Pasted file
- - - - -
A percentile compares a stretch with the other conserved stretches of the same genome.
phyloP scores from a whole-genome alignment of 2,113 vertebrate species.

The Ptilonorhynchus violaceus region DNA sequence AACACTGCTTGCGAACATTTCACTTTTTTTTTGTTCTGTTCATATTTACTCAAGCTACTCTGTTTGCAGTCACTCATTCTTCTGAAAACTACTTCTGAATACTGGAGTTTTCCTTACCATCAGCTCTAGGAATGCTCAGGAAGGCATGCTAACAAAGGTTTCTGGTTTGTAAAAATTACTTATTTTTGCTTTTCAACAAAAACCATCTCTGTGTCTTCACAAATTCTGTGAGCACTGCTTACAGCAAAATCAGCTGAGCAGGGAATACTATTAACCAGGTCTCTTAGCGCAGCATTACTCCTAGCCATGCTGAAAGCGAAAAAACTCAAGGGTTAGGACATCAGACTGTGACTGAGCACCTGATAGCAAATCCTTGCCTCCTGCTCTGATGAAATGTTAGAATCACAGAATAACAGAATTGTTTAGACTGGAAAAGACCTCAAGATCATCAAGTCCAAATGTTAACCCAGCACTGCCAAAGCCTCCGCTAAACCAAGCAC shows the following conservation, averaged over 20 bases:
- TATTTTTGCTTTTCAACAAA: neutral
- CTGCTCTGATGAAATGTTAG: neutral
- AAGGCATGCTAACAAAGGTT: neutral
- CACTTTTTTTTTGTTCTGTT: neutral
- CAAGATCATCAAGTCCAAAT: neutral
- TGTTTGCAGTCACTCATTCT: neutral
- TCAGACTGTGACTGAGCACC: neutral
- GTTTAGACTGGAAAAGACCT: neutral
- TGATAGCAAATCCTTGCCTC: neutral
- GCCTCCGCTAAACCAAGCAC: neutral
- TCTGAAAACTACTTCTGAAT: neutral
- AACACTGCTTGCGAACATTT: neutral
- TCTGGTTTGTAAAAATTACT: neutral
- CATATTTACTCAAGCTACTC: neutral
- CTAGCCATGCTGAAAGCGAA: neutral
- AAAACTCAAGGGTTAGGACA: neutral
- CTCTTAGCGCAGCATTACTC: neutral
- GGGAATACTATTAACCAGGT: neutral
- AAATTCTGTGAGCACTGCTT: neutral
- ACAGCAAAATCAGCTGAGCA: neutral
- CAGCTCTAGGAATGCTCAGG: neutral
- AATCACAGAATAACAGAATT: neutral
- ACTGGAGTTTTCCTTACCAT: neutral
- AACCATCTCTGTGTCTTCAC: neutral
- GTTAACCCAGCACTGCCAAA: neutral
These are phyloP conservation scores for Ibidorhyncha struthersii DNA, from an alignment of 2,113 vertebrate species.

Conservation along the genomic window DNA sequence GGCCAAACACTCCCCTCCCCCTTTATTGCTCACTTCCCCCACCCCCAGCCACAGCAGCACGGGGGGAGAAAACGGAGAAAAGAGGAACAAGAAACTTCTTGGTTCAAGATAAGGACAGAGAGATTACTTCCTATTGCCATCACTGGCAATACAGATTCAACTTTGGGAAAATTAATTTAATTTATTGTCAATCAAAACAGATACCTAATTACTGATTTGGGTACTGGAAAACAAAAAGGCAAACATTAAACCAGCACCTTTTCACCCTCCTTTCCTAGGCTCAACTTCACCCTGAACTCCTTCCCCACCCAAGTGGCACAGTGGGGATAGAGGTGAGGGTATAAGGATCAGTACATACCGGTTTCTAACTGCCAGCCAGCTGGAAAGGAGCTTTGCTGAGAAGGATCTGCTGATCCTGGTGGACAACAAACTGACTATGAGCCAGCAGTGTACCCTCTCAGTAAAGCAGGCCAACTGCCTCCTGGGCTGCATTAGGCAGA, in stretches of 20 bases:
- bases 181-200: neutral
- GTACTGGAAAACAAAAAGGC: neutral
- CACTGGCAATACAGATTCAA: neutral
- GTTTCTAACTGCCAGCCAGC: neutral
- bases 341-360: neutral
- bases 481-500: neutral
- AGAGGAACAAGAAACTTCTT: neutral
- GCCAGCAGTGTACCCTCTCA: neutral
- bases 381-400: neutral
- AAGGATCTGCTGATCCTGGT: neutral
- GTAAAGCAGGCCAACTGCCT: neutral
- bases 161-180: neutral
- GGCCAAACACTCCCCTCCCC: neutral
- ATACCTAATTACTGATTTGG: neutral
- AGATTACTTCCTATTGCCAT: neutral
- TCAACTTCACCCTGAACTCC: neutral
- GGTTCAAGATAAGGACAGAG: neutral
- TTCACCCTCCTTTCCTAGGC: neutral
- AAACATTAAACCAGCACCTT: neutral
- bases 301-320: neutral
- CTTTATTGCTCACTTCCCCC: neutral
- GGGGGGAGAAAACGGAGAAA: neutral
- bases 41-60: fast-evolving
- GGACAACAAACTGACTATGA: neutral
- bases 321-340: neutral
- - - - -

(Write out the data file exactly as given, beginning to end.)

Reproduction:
A percentile compares a stretch with the other conserved stretches of the same genome.
phyloP scores from a whole-genome alignment of 2,113 vertebrate species.

The Ptilonorhynchus violaceus region DNA sequence AACACTGCTTGCGAACATTTCACTTTTTTTTTGTTCTGTTCATATTTACTCAAGCTACTCTGTTTGCAGTCACTCATTCTTCTGAAAACTACTTCTGAATACTGGAGTTTTCCTTACCATCAGCTCTAGGAATGCTCAGGAAGGCATGCTAACAAAGGTTTCTGGTTTGTAAAAATTACTTATTTTTGCTTTTCAACAAAAACCATCTCTGTGTCTTCACAAATTCTGTGAGCACTGCTTACAGCAAAATCAGCTGAGCAGGGAATACTATTAACCAGGTCTCTTAGCGCAGCATTACTCCTAGCCATGCTGAAAGCGAAAAAACTCAAGGGTTAGGACATCAGACTGTGACTGAGCACCTGATAGCAAATCCTTGCCTCCTGCTCTGATGAAATGTTAGAATCACAGAATAACAGAATTGTTTAGACTGGAAAAGACCTCAAGATCATCAAGTCCAAATGTTAACCCAGCACTGCCAAAGCCTCCGCTAAACCAAGCAC shows the following conservation, averaged over 20 bases:
- TATTTTTGCTTTTCAACAAA: neutral
- CTGCTCTGATGAAATGTTAG: neutral
- AAGGCATGCTAACAAAGGTT: neutral
- CACTTTTTTTTTGTTCTGTT: neutral
- CAAGATCATCAAGTCCAAAT: neutral
- TGTTTGCAGTCACTCATTCT: neutral
- TCAGACTGTGACTGAGCACC: neutral
- GTTTAGACTGGAAAAGACCT: neutral
- TGATAGCAAATCCTTGCCTC: neutral
- GCCTCCGCTAAACCAAGCAC: neutral
- TCTGAAAACTACTTCTGAAT: neutral
- AACACTGCTTGCGAACATTT: neutral
- TCTGGTTTGTAAAAATTACT: neutral
- CATATTTACTCAAGCTACTC: neutral
- CTAGCCATGCTGAAAGCGAA: neutral
- AAAACTCAAGGGTTAGGACA: neutral
- CTCTTAGCGCAGCATTACTC: neutral
- GGGAATACTATTAACCAGGT: neutral
- AAATTCTGTGAGCACTGCTT: neutral
- ACAGCAAAATCAGCTGAGCA: neutral
- CAGCTCTAGGAATGCTCAGG: neutral
- AATCACAGAATAACAGAATT: neutral
- ACTGGAGTTTTCCTTACCAT: neutral
- AACCATCTCTGTGTCTTCAC: neutral
- GTTAACCCAGCACTGCCAAA: neutral
These are phyloP conservation scores for Ibidorhyncha struthersii DNA, from an alignment of 2,113 vertebrate species.

Conservation along the genomic window DNA sequence GGCCAAACACTCCCCTCCCCCTTTATTGCTCACTTCCCCCACCCCCAGCCACAGCAGCACGGGGGGAGAAAACGGAGAAAAGAGGAACAAGAAACTTCTTGGTTCAAGATAAGGACAGAGAGATTACTTCCTATTGCCATCACTGGCAATACAGATTCAACTTTGGGAAAATTAATTTAATTTATTGTCAATCAAAACAGATACCTAATTACTGATTTGGGTACTGGAAAACAAAAAGGCAAACATTAAACCAGCACCTTTTCACCCTCCTTTCCTAGGCTCAACTTCACCCTGAACTCCTTCCCCACCCAAGTGGCACAGTGGGGATAGAGGTGAGGGTATAAGGATCAGTACATACCGGTTTCTAACTGCCAGCCAGCTGGAAAGGAGCTTTGCTGAGAAGGATCTGCTGATCCTGGTGGACAACAAACTGACTATGAGCCAGCAGTGTACCCTCTCAGTAAAGCAGGCCAACTGCCTCCTGGGCTGCATTAGGCAGA, in stretches of 20 bases:
- bases 181-200: neutral
- GTACTGGAAAACAAAAAGGC: neutral
- CACTGGCAATACAGATTCAA: neutral
- GTTTCTAACTGCCAGCCAGC: neutral
- bases 341-360: neutral
- bases 481-500: neutral
- AGAGGAACAAGAAACTTCTT: neutral
- GCCAGCAGTGTACCCTCTCA: neutral
- bases 381-400: neutral
- AAGGATCTGCTGATCCTGGT: neutral
- GTAAAGCAGGCCAACTGCCT: neutral
- bases 161-180: neutral
- GGCCAAACACTCCCCTCCCC: neutral
- ATACCTAATTACTGATTTGG: neutral
- AGATTACTTCCTATTGCCAT: neutral
- TCAACTTCACCCTGAACTCC: neutral
- GGTTCAAGATAAGGACAGAG: neutral
- TTCACCCTCCTTTCCTAGGC: neutral
- AAACATTAAACCAGCACCTT: neutral
- bases 301-320: neutral
- CTTTATTGCTCACTTCCCCC: neutral
- GGGGGGAGAAAACGGAGAAA: neutral
- bases 41-60: fast-evolving
- GGACAACAAACTGACTATGA: neutral
- bases 321-340: neutral